Greg Mankiw appears to miss the point. He writes:
Greg Mankiw's Blog: News for Emily Litella: All of us who work with macroeconomic data have learned, sometimes the hard way, that conclusions based on preliminary data are subject to change. Here is a good example. The NY Times two days ago in a front-page, above-the-fold article: "wages and salaries now make up the lowest share of the nation's gross domestic product since the government began recording the data in 1947." The NY Times online today, presumably to be reported in tomorrow's paper (on what page? [update: page C1]).... As a result, wages and salaries no longer make up their smallest share of the gross domestic product since World War II.... As Emily Litella would say, "Never mind."
By continuity, the fact that wages and salaries are almost at their lowest share of income in the government's memory is almost as interesting and alarming as the fact that wages and salaries are at their lowest share of income in the government's memory. It is simply not true that it's interesting if wages and salaries are at their lowest share and not interesting if wages and salaries are almost at their lowest share.
UPDATE: And Jason Furman writes to Greg Mankiw:
Update: My friend Jason Furman emails me his observations on the matter:
Greg,Measured properly wages and salaries in the first half of 2006 were the lowest as a share of economy since WW II.The proper denominator for factor shares is gross domestic income (GDI) or national income. Using either denominator, wages and salaries are the lowest since World War II. CEA's Economic Report of the President always shows incomes as a fraction of GDI as does NIPA Table 1.11.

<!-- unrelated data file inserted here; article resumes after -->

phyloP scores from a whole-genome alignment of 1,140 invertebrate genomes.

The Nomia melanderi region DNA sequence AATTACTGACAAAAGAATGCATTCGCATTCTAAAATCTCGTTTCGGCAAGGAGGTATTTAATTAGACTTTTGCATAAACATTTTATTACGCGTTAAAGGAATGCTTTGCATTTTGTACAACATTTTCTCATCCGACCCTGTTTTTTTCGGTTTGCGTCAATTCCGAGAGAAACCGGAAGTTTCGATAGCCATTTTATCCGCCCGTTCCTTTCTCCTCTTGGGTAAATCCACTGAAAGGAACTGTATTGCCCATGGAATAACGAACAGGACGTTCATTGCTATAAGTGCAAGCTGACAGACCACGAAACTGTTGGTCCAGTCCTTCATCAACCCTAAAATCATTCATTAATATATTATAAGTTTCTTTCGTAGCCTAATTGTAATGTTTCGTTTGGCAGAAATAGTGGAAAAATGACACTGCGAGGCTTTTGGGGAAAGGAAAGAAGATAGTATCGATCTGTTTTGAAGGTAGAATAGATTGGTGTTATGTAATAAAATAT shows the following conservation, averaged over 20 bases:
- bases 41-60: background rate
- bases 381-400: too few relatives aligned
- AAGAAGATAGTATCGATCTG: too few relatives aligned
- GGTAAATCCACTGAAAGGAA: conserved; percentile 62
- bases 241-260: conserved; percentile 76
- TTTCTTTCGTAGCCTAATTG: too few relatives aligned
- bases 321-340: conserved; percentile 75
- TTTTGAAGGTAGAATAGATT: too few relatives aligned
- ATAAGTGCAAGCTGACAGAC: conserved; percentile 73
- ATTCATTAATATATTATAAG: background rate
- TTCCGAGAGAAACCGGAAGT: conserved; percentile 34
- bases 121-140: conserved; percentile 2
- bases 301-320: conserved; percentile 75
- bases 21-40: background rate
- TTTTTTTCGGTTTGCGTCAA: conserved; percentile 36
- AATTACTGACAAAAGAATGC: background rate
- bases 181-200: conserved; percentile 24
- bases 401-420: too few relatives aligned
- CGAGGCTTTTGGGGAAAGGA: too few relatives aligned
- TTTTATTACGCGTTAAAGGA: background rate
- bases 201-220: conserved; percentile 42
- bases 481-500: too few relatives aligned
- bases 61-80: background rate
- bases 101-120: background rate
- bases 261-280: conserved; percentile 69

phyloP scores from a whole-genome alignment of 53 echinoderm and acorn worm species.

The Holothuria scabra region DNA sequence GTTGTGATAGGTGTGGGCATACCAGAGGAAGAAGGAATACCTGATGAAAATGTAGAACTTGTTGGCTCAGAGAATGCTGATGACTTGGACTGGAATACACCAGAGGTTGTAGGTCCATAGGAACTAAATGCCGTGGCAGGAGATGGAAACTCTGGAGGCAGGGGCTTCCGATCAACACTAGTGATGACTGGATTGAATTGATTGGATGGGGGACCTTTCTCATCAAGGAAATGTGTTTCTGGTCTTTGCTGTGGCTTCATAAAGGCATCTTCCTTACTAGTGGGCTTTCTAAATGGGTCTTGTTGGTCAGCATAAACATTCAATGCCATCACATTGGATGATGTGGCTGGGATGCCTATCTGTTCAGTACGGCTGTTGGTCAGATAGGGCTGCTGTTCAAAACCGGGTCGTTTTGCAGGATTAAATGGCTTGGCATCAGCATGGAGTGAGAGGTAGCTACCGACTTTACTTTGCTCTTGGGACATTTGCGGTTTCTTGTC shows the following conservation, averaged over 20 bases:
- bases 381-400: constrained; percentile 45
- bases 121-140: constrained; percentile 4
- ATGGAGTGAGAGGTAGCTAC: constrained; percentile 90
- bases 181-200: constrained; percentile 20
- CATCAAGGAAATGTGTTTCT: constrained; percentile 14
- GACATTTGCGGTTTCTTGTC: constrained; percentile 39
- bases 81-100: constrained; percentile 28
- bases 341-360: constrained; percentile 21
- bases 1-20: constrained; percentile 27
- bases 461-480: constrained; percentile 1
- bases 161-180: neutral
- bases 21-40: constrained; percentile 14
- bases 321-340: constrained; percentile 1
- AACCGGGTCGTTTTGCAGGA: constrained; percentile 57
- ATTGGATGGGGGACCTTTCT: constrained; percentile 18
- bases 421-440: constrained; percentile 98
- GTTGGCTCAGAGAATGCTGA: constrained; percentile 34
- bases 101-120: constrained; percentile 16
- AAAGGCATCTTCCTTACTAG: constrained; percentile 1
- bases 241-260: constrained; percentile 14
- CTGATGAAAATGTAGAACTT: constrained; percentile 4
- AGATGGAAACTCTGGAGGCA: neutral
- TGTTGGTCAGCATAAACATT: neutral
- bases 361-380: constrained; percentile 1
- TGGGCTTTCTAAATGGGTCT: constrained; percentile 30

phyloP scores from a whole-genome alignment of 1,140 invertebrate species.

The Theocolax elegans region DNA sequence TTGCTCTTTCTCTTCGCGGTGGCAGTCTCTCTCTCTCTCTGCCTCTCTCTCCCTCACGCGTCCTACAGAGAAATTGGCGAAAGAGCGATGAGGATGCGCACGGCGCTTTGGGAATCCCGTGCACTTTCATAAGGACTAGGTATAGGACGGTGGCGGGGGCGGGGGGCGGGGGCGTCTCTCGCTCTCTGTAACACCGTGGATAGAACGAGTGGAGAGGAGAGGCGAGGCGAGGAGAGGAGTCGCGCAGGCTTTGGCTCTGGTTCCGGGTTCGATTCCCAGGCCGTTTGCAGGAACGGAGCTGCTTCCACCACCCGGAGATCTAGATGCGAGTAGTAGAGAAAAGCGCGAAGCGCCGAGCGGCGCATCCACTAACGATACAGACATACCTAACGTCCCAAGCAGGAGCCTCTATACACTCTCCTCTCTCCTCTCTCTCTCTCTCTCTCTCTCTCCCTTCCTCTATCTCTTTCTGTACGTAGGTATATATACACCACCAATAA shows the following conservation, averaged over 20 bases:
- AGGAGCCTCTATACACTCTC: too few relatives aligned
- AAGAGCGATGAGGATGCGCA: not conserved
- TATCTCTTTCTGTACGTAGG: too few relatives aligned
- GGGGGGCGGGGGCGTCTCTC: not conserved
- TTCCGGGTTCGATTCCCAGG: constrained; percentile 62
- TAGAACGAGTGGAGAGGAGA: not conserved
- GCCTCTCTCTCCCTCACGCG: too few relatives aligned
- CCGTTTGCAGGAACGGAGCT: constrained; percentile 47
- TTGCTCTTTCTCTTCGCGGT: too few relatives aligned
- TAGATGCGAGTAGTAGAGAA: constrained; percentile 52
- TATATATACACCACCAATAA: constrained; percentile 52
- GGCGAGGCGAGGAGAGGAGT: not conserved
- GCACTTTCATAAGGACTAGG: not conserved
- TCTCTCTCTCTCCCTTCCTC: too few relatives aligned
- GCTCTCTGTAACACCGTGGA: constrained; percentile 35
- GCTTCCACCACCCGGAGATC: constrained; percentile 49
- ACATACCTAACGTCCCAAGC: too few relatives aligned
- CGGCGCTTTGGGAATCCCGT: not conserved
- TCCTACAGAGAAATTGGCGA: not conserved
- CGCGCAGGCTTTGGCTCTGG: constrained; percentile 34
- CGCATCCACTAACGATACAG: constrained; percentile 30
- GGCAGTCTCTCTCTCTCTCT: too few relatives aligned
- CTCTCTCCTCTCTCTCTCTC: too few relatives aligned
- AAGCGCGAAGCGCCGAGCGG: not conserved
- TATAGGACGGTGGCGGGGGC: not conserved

You are correct that as a share of gross domestic product (GDP) wages and salaries are no longer the lowest since WW II. But this is an apples-to-oranges comparison -- which is why neither the very careful CEA nor the very careful BEA would do it. (It is, alas, a common practice to use GDP in the denominator -- one that many excellent economists and reporters, including the New York Times -- follow.)
Specifically, the statistical discrepancy between GDP and GDI shows up in the denominator but not in the numerator. In 2006-Q2, GDP was $76 billion lower than GDI. If you're using GDP in the denominator, then this $76 billion should be subtracted from some combination of wages, profits, rents, etc. Conversely, in 2005 GDP was $71 billion higher than GDI. As a result, to use GDP in the denominator you should also add this $71 billion to incomes.
Since we don't know how the statistical discrepancy breaks out between different factor incomes (that's why it's a "statistical discrepancy") we use GDI in the denominator. Or to avoid screwy results from depreciation, I generally prefer to use national income. Either way, the Times headline holds up.
P.S. I should say I'm not that interested in wage shares, compensation shares are the relevant metric for most important questions. And the upward revision in wages certainly is a good sign and helps make sense of the revenue surprises we experienced this year -- and might suggest they'll be somewhat more durable than the potentially more ephemeral capital gains and corporate profits. But since you were being picky, I thought you might as well help your Ec 10 students to learn some national accounting arcana.
I would dispute Jason's belief that compensation shares are the relevant metric for most important questions. Compensation shares are the relevant metric for some important questions. But in my view, the ratio of median compensation or the geometric mean of compensation to labor productivity is the metric for most important questions.